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FASEB J. 2018 Mar;32(3):1677-1691. doi: 10.1096/fj.201700711R. Epub 2018 Jan 3.

Quantitative high-throughput screening identifies cytoprotective molecules that enhance SUMO conjugation via the inhibition of SUMO-specific protease (SENP)2.

Author information

1
Stroke Branch, National Institute of Neurological Disorders and Stroke (NINDS), National Institutes of Health, Bethesda, Maryland, USA.
2
Division of Stem Cell Neurobiology, Department of Clinical Neurosciences, Wellcome Trust-Medical Research Council Stem Cell Institute and National Institute of Health Research Biomedical Research Centre, University of Cambridge, United Kingdom.
3
UAB School of Medicine, University of Alabama at Birmingham, Birmingham, Alabama, USA.
4
National Center for Advancing Translational Sciences, National Institutes of Health, Bethesda, Maryland, USA; and.
5
Center for Perioperative Organ Protection, Department of Anesthesiology, Duke University Medical Center, Durham, North Carolina, USA.

Abstract

The development of novel neuroprotective treatments for acute stroke has been fraught with failures, which supports the view of ischemic brain damage as a highly complex multifactorial process. Post-translational modifications such as small ubiquitin-like modifier (SUMO)ylation have emerged as critical molecular regulatory mechanisms in states of both homeostasis and ischemic stress, as evidenced by our previous work. Accordingly, the clinical significance of the selective control of the global SUMOylation process has become apparent in studies of ischemic pathobiology and pathophysiology. Herein, we describe a process capable of identifying and characterizing small molecules with the potential of targeting the SUMO system through inhibition of SUMO deconjugation in an effort to develop novel stroke therapies.-Bernstock, J. D., Ye, D., Smith, J. A., Lee, Y.-J., Gessler, F. A., Yasgar, A., Kouznetsova, J., Jadhav, A., Wang, Z., Pluchino, S., Zheng, W., Simeonov, A., Hallenbeck, J. M., Yang, W. Quantitative high-throughput screening identifies cytoprotective molecules that enhance SUMO-conjugation via the inhibition of SUMO-specific protease (SENP)2.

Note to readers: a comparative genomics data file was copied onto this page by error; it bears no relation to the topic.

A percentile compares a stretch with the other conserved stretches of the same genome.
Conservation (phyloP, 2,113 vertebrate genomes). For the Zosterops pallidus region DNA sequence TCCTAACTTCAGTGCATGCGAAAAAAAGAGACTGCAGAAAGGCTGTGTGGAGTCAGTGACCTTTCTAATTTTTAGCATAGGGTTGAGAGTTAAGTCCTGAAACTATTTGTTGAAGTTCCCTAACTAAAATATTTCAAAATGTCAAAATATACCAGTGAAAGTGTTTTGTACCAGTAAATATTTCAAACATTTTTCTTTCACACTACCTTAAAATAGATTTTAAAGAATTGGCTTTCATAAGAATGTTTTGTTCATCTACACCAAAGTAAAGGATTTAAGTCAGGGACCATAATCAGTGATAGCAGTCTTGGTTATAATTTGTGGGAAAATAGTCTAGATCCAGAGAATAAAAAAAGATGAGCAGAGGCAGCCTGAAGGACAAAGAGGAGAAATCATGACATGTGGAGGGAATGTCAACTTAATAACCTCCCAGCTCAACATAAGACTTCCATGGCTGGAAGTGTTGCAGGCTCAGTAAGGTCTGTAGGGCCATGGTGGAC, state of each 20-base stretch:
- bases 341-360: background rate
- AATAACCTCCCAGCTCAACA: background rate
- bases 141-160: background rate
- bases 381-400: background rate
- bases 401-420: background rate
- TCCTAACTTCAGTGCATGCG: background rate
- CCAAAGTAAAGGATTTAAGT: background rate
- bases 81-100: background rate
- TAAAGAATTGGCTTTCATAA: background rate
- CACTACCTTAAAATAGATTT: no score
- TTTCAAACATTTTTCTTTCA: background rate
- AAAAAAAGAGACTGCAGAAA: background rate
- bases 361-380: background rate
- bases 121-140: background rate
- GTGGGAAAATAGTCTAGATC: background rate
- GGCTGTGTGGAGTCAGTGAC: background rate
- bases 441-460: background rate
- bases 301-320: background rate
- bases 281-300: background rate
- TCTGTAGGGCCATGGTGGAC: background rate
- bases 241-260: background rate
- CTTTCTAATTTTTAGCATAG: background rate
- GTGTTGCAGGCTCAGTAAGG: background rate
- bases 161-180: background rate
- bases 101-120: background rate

KEYWORDS:

SUMOylation; drug repurposing; ischemia; neuroprotection; stroke

PMID:
29146736
PMCID:
PMC5892725
DOI:
10.1096/fj.201700711R
[Indexed for MEDLINE]
Free PMC Article

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